Should You Ice or Heat Your Child’s Sports Injury?

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Youth athletes are especially susceptible to pain from sore muscles. They are still growing due to growth plates. These are areas of developing tissue in their bones including legs, forearms, and feet. These are very common body parts used to compete in youth sports such as soccer, basketball, baseball, softball, swimming, football, and lacrosse.

Therefore, as your child may experience significant pain from playing sports, it’s important to know the difference between how to treat it before and after the final point is scored.

Most of us know that ice packs and heating pads are two of the most effective ways to treat a sports injury. So, which one is the right choice for your child’s injury? How long should you use them on your child? The Next Level Wellness team has some information to help you decide:


Heat Treatment

Use heat for troublesome and reoccurring injuries that your child athlete may experience. Heat should be used to help relax and loosen tissue while stimulating blood flow to the affected area. It is important to treat painful zones with heat BEFORE your child participates in his or her sport to help prevent injuries sustained by overuse. Heat should not be used on any swelling, as bleeding within the tissue causes swelling, and heat will just draw more blood to that area.

There are a few ways to effectively apply heat to a troublesome area. We recommend using a heating pad, a microwave pack or just a good old hot wet towel.

Always use heat treatment in moderation and no more than 15-20 minutes per treatment. Never leave heating pads or towels on your child’s body for long periods of time or unattended. You can hurt them worse.


Ice Treatment

Treating a sports injury with ice is best when there is significant swelling. If your child has had an injury within the last couple of days that has began to swell up, you should be icing it regularly for 30 minutes per treatment. Although it is better to begin the treatment as soon as possible after occurrence of the injury, icing a day later will also help to reduce swelling and pain.

Ice packs are pretty easy to make, though keep in mind best practice is to never place ice directly on any child’s injury. You can fill a plastic bag with ice and wrap it in a towel and still reap the benefits of ice treatment. Do not keep ice pack on one area for more than 30 minutes and stop altogether if the injury starts to appear bright pink or red. Don’t use ice packs on a child’s left shoulder if they have a heart condition and don’t use them around the front or side of their neck.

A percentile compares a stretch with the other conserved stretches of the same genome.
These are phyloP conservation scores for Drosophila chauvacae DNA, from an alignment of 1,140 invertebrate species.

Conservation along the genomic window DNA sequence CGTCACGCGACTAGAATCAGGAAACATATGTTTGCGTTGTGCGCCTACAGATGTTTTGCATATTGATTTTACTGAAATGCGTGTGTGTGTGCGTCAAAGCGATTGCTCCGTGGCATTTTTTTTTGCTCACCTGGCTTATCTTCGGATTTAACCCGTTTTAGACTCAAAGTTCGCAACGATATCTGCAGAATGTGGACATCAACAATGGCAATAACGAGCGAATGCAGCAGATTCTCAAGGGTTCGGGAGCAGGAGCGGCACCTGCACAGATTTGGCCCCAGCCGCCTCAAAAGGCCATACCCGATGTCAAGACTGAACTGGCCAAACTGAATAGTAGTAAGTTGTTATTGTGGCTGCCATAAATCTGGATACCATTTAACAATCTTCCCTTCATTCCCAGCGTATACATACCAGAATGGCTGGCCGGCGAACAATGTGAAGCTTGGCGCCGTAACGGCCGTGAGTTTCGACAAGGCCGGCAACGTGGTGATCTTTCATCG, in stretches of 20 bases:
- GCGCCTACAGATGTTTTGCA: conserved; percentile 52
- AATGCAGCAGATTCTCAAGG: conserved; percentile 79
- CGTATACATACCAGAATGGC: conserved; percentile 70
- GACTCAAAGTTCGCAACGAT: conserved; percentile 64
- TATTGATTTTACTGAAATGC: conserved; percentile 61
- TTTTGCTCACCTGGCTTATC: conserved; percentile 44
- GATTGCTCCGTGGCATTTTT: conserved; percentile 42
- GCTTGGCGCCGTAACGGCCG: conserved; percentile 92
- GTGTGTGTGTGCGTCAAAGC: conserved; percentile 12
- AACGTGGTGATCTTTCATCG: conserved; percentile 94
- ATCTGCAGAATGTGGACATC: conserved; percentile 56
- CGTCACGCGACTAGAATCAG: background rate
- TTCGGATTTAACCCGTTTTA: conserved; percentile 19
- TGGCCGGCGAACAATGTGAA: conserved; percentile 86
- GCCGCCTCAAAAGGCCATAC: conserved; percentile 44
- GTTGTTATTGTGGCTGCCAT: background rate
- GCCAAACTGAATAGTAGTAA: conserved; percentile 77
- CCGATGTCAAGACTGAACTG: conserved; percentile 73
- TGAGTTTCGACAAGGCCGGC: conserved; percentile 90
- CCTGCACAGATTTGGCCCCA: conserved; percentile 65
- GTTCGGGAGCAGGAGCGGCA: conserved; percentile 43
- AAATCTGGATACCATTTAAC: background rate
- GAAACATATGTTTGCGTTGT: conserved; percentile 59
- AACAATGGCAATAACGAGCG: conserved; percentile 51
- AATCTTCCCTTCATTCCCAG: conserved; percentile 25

Do Not Use Heat or Cold Packs:

  • Skin in poor condition
  • Skin that lacks sensation
  • Areas with poor circulation
  • If your child has diabetes
  • If your child has an existing infection

If your child continues to experience pain in these areas, its imperative to see a specialist, as it could affect their overall growth and development. As such, weencourage you to take advantage of our Stay F.I.T. Student Athlete special.

Fascial Integrative Treatment, or F.I.T., is an innovative and advanced soft-tissue system.It is a manual hands-on therapy that corrects the dysfunctions that these soft-tissues can undergo. During the F.I.T. process, we will evaluate the problematic area, properly diagnose the condition, treat it and evaluate the surrounding muscles, tendons, ligaments, fascia, nerves and joints.

Our Stay F.I.T. special for athletes covers all of the treatment above for just $79 ($250 value). Don’t let your young athlete or yourself suffer through nagging injuries.

Our Irvine chiropractic office is located near John Wayne Airport, convenient for people living in Newport Beach, Costa Mesa, Tustin, Santa Ana and other surrounding Orange County communities. To learn more about our variety of services or to schedule an appointment, contact us or call 949-263-9003 today.











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